Submitting a proposal could be the last point of communication that a salesperson has with a potential customer—that is unless they know how to create a proposal that is so convincing they win the business!
Unfortunately, too many salespeople miss the mark in their proposals. Though they see themselves as “solution providers,” their sales proposal doesn’t describe the problem or business need that the customer wants to have “solved.” The most critical component in the sales proposal is identifying and communicating the problems the client is trying to resolve.
Consider these 5 questions when writing your next sales proposal:
1. Who will read the proposal?
It’s likely that your proposal will be distributed to multiple decision makers in a company. A proposal written only for, say, a production manager isn’t likely to appeal to an IT manager. That’s why it’s important that you determine which decision makers will review your proposal and the buying criteria that each will use to determine the best solution for their business challenges.
2. What problems are these decision makers trying to solve?
Your proposal should summarize the “big picture goals” that your customer has described for you. Use a short story or actual example to describe their most compelling problem and demonstrate how your solution will help them achieve their goals better than your competitors.
3. Why are those problems serious? What would be the impact of not solving them?
The #1 competitor you face today isn’t another company; it’s the customer’s decision to do nothing, to make no change at all.
To win against this most difficult of all competitors you have to help the customer appreciate the value in taking action. And the best way to do that in a proposal is to describe the gap between where the customer thinks they are now versus where they could be. The wider the gap, the bigger the value they will perceive in making a change.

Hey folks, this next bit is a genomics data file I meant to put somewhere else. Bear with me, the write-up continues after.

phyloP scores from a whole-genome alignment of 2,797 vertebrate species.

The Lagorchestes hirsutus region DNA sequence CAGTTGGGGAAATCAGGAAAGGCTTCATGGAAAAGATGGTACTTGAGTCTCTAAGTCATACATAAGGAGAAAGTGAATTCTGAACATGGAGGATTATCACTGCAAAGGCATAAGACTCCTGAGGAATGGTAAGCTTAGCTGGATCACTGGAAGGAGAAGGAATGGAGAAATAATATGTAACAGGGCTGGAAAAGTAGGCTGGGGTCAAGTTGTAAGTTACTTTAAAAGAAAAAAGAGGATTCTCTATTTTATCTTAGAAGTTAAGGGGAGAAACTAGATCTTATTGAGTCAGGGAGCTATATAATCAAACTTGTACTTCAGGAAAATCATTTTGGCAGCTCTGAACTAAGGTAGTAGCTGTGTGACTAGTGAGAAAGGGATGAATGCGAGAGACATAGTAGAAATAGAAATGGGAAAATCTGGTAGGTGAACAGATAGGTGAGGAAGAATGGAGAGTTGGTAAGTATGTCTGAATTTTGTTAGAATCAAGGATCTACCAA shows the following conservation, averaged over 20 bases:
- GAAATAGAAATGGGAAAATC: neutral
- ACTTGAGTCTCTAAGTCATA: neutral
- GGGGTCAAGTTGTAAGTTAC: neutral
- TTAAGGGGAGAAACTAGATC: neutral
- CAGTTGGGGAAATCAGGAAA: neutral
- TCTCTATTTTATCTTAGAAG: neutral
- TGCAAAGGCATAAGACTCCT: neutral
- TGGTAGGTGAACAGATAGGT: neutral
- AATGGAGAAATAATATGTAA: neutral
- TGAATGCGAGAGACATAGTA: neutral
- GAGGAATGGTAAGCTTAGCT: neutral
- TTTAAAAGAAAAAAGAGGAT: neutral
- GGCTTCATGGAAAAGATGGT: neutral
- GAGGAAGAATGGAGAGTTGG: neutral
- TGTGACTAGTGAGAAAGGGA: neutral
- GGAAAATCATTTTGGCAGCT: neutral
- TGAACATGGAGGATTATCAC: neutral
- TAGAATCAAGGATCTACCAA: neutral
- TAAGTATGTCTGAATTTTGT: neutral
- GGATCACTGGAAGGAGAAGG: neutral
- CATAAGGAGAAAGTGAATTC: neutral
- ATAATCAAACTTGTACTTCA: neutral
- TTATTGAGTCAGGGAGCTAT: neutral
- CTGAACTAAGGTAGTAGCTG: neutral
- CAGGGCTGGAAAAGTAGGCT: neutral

4. How will my solution apply to this client specifically?
Remember that there is a difference between “buying criteria” and “solution criteria.” Solution criteria describe the types of functions or capability that solution must have to even be considered. Buying criteria are how a buyer chooses between options. Your prospect’s buying criteria will change as the buying process evolves.
In fact, solution criteria become less important closer to the decision because, in many instances, all vendors being considered can meet solution criteria. If they couldn’t, they would have been eliminated sooner. Be sure to place extra emphasis on how you can achieve the prospect’s specific buying criteria more effectively than your competition.
Summarize your differentiators starting with your second strongest point and ending with your strongest. As you talk about each one, make sure you show how it will help them solve a specific need they identified. Be selective in what you decide to present. TMI (too much information) can dilute the impact.
5. What are my competitive strengths and weaknesses? How can I build on the former and diminish the importance of the latter?
Suppose that you were selling for your competitor, against you and your company. How would you as a competitor beat you? The answer is likely your competitor’s sales strategy! How can you defeat that strategy, and win the business?